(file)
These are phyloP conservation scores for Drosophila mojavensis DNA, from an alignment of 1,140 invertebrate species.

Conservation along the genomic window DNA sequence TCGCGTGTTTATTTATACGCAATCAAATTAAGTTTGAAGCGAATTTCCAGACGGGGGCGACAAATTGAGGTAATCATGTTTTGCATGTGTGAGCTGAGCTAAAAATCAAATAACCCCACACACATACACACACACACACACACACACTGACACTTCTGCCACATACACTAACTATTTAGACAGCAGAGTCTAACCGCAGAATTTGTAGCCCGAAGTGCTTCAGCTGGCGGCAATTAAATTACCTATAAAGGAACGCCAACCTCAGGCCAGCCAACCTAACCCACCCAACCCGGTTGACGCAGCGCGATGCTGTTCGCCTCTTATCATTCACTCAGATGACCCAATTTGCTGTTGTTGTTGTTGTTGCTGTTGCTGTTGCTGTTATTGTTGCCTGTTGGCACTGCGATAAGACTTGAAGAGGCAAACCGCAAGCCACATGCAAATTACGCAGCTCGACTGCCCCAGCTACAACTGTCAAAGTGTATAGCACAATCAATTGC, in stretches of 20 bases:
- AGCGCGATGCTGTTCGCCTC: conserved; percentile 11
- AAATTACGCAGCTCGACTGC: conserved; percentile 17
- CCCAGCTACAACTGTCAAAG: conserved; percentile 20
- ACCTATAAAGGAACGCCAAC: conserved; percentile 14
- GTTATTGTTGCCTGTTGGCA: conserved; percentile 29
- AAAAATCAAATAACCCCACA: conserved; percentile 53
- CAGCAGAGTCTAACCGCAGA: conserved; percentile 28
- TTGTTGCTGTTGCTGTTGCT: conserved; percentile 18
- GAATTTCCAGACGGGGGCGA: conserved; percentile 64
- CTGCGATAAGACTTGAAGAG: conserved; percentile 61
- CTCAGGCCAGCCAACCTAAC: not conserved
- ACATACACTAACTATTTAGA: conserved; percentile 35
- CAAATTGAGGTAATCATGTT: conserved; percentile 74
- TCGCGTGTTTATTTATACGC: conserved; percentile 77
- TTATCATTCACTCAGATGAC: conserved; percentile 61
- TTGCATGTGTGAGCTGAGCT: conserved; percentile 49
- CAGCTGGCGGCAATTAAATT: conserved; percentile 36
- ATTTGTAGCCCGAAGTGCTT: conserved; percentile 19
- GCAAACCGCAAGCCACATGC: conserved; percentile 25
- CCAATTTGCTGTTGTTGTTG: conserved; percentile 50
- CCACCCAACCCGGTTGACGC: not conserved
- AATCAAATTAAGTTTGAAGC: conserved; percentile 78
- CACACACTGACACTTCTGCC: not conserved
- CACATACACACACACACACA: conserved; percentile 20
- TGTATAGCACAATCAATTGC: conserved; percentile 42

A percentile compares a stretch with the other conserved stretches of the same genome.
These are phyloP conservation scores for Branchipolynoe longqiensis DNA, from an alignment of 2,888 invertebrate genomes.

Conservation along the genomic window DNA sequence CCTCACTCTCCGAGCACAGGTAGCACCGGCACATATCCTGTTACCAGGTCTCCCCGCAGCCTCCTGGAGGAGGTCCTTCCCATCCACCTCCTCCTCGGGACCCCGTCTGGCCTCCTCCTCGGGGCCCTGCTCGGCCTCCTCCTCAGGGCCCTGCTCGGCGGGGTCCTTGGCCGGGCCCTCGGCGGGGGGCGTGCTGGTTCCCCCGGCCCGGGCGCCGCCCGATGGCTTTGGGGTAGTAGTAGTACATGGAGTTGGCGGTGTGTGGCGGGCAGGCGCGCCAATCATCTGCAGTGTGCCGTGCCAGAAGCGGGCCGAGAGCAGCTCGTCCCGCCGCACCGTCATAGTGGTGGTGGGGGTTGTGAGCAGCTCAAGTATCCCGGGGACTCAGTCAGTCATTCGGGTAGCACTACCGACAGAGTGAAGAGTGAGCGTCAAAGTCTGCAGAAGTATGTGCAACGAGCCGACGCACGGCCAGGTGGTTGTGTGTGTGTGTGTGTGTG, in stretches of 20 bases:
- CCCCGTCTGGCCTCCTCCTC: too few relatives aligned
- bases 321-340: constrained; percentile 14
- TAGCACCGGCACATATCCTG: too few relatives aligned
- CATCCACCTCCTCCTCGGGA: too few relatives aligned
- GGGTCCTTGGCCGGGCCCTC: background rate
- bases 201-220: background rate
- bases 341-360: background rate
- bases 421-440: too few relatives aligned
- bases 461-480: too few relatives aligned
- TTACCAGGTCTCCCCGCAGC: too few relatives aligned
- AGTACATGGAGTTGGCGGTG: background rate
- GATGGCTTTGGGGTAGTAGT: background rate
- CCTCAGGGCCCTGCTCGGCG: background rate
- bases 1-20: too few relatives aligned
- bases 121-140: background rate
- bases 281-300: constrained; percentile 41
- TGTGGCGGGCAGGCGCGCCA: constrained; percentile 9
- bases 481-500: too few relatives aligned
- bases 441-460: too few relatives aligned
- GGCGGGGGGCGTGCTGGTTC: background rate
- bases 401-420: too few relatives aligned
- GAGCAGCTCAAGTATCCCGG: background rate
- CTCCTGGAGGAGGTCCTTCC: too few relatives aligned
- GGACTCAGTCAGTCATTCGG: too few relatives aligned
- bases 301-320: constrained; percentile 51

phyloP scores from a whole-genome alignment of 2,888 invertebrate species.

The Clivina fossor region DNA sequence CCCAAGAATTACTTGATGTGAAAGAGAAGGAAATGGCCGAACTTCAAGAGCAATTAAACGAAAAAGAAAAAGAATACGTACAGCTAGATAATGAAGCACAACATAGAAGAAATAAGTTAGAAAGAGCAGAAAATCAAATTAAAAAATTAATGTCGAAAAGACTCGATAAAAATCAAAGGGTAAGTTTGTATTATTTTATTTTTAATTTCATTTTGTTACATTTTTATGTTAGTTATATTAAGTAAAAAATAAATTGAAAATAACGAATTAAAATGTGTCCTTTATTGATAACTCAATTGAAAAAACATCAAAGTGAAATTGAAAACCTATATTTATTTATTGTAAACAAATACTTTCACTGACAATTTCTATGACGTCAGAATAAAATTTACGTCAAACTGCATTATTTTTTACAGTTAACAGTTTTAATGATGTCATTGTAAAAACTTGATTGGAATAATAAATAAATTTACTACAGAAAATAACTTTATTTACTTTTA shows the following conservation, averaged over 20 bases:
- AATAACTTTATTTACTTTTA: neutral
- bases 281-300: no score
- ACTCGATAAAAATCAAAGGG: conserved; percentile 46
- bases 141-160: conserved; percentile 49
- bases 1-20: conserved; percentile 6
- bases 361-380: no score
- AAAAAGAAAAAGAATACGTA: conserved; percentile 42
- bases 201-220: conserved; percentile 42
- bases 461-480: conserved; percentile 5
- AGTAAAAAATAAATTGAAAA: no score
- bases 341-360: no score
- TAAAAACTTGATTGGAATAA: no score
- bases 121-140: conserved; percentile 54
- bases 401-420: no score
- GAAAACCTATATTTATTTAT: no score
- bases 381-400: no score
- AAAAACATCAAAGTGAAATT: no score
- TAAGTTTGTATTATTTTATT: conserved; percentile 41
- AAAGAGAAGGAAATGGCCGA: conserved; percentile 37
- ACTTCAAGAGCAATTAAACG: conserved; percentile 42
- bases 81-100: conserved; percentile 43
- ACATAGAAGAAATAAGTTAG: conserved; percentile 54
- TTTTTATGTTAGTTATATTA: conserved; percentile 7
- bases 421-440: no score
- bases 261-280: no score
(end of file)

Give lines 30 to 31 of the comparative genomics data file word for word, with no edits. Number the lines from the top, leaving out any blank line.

Conservation along the genomic window DNA sequence CCTCACTCTCCGAGCACAGGTAGCACCGGCACATATCCTGTTACCAGGTCTCCCCGCAGCCTCCTGGAGGAGGTCCTTCCCATCCACCTCCTCCTCGGGACCCCGTCTGGCCTCCTCCTCGGGGCCCTGCTCGGCCTCCTCCTCAGGGCCCTGCTCGGCGGGGTCCTTGGCCGGGCCCTCGGCGGGGGGCGTGCTGGTTCCCCCGGCCCGGGCGCCGCCCGATGGCTTTGGGGTAGTAGTAGTACATGGAGTTGGCGGTGTGTGGCGGGCAGGCGCGCCAATCATCTGCAGTGTGCCGTGCCAGAAGCGGGCCGAGAGCAGCTCGTCCCGCCGCACCGTCATAGTGGTGGTGGGGGTTGTGAGCAGCTCAAGTATCCCGGGGACTCAGTCAGTCATTCGGGTAGCACTACCGACAGAGTGAAGAGTGAGCGTCAAAGTCTGCAGAAGTATGTGCAACGAGCCGACGCACGGCCAGGTGGTTGTGTGTGTGTGTGTGTGTG, in stretches of 20 bases:
- CCCCGTCTGGCCTCCTCCTC: too few relatives aligned